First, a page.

News & Announcements

Spotlight on San Diego: The New Urban Agenda: Applications and Interventions

Fri, May 26, 18:30 to 19:45, Hilton San Diego Bayfront, 5, Cobalt 500

Session Submission Type: Panel

Habitat III took place in October 2016 culminating in an outcome document entitled “The New Urban Agenda”, adopted to “guide the efforts around urbanization of a wide range of actors — nation states, city and regional leaders, international development funders, United Nations programs and civil society — for the next 20 years.”
The Agenda includes a call for compact cities, polycentric growth, mixed-use streetscapes, prevention of sprawl and transit-oriented development.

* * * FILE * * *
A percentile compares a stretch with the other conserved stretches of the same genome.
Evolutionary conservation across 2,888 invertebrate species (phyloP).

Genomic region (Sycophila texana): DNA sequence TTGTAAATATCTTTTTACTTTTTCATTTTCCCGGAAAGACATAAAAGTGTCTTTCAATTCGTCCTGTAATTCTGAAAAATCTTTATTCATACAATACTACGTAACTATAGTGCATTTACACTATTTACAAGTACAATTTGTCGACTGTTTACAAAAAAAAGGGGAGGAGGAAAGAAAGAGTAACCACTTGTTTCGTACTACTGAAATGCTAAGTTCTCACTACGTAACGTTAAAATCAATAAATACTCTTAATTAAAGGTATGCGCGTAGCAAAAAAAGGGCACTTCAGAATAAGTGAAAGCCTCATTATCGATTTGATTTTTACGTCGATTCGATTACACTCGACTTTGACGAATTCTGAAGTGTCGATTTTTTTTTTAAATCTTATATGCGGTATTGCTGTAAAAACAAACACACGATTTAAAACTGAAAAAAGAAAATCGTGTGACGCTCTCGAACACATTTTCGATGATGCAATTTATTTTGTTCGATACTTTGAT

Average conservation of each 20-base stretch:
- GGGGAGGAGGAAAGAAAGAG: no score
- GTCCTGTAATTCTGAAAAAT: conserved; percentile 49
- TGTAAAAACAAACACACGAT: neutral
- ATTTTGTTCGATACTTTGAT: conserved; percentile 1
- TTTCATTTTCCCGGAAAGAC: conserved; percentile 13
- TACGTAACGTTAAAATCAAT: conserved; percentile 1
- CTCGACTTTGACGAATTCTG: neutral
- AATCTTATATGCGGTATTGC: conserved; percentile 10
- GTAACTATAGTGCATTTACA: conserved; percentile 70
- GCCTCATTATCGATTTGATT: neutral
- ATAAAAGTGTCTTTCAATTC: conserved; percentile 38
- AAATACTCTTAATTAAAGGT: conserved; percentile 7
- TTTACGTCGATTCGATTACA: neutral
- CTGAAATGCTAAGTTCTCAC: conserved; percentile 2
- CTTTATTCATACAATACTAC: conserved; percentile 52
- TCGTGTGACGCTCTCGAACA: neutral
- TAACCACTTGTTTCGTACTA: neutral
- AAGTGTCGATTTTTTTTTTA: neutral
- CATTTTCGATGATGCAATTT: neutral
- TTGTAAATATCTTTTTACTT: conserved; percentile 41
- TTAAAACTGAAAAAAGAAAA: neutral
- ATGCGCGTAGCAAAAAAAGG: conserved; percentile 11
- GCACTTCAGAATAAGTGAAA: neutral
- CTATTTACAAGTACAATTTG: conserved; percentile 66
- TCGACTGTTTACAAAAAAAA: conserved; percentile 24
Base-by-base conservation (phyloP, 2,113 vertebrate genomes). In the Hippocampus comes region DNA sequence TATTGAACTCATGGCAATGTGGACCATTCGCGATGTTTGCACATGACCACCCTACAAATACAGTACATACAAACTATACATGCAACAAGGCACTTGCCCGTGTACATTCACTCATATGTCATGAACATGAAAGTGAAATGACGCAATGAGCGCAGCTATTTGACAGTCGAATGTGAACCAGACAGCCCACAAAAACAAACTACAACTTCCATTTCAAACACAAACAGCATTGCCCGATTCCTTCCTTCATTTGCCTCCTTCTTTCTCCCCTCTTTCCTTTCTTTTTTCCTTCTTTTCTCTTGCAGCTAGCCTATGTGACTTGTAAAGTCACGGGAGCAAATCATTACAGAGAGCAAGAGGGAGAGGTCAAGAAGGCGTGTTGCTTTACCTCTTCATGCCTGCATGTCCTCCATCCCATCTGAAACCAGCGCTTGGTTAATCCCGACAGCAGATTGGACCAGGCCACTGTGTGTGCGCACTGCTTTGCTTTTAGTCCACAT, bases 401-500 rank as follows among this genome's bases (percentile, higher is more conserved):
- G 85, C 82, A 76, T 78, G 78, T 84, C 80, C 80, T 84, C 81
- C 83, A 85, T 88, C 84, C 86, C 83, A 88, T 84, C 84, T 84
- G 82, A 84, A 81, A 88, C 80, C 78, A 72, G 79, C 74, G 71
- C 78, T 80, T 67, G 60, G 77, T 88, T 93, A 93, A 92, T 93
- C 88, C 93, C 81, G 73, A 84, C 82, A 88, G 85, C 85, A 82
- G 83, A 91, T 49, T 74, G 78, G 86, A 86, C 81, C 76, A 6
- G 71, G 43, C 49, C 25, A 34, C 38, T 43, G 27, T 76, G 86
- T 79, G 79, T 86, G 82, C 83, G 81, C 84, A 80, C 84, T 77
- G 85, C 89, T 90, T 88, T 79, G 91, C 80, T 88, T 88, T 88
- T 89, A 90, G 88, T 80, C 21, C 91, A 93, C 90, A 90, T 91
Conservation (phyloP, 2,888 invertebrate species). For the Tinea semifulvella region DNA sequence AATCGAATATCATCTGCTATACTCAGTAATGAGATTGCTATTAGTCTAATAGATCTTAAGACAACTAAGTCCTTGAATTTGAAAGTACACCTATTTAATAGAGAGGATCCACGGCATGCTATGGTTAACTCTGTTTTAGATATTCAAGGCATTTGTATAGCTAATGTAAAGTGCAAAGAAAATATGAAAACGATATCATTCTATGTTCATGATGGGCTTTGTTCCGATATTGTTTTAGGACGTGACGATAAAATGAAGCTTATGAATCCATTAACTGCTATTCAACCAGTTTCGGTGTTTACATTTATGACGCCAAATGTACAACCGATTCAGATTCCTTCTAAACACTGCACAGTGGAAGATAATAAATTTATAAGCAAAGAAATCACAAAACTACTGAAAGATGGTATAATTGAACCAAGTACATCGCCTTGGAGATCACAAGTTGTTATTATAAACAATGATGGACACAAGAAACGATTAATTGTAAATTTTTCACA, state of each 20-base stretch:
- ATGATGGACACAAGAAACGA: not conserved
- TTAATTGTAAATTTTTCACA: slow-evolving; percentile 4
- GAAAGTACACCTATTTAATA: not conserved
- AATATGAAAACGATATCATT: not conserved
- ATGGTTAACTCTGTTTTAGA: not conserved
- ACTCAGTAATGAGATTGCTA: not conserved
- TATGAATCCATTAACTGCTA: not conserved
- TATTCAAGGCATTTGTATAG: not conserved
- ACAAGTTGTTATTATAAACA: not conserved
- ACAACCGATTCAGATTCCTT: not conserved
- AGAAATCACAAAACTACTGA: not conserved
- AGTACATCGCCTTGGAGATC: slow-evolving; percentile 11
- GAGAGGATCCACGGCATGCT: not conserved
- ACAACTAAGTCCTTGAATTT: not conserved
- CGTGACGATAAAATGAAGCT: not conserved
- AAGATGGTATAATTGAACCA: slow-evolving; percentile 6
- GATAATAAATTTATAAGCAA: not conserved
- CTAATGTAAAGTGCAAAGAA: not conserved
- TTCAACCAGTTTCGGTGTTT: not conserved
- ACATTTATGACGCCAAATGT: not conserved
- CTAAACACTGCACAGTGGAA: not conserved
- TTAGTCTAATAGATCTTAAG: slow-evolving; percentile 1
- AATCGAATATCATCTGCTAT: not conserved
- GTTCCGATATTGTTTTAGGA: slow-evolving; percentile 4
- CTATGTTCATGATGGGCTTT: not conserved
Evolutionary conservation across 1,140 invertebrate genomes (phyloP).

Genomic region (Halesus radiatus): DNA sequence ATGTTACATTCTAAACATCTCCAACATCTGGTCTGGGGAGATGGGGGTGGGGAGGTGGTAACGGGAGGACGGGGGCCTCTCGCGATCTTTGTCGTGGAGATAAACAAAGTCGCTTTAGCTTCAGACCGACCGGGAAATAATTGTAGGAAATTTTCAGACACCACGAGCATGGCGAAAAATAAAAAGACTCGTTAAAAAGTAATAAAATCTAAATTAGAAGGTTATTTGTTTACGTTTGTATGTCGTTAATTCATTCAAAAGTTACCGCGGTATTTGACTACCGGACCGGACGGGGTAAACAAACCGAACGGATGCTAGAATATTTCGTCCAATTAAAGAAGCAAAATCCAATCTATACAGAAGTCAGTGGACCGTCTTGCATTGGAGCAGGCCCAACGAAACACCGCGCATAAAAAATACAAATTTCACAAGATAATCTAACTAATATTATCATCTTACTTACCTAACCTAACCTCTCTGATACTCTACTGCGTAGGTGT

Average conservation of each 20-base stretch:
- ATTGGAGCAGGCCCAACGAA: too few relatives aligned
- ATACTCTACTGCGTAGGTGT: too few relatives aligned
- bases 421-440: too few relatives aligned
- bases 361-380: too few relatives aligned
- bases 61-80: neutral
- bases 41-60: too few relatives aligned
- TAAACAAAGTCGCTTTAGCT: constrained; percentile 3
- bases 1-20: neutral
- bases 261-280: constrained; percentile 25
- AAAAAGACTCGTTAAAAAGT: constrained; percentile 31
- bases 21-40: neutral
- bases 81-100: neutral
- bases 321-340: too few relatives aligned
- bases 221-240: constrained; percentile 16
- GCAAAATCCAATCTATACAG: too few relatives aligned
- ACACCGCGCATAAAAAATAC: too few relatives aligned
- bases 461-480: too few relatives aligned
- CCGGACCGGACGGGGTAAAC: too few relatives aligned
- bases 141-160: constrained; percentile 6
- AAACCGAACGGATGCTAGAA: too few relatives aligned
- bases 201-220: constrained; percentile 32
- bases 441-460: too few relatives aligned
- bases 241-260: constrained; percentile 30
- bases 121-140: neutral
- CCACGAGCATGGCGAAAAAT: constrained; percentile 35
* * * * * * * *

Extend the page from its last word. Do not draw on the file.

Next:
The New Urban Agenda is a 23-page document that promises that no one will be left behind through inclusive development, economic growth and environmental sustainability. It deals with rights to the city, and unique needs of vulnerable urban populations including women, the LGBT community, the poor, disabled and indigenous peoples. Urban land policies should guarantee housing, for people, for economic profit and for social interaction. The internet, mobility, “smart cities” were acknowledged and incorporated in the discourse of implementation. Social interaction, community and communication technologies were evident but unarticulated in the New Urban Agenda. With the adoption of the New Urban Agenda attention turns to implementation and intervention. Around the world, there are now efforts to judge existing programs, standards, and achievements while develop innovations designed to achieve New Urban Agenda goals. This panel will explore the host city, San Diego through the lens of communication and the New Urban Agenda.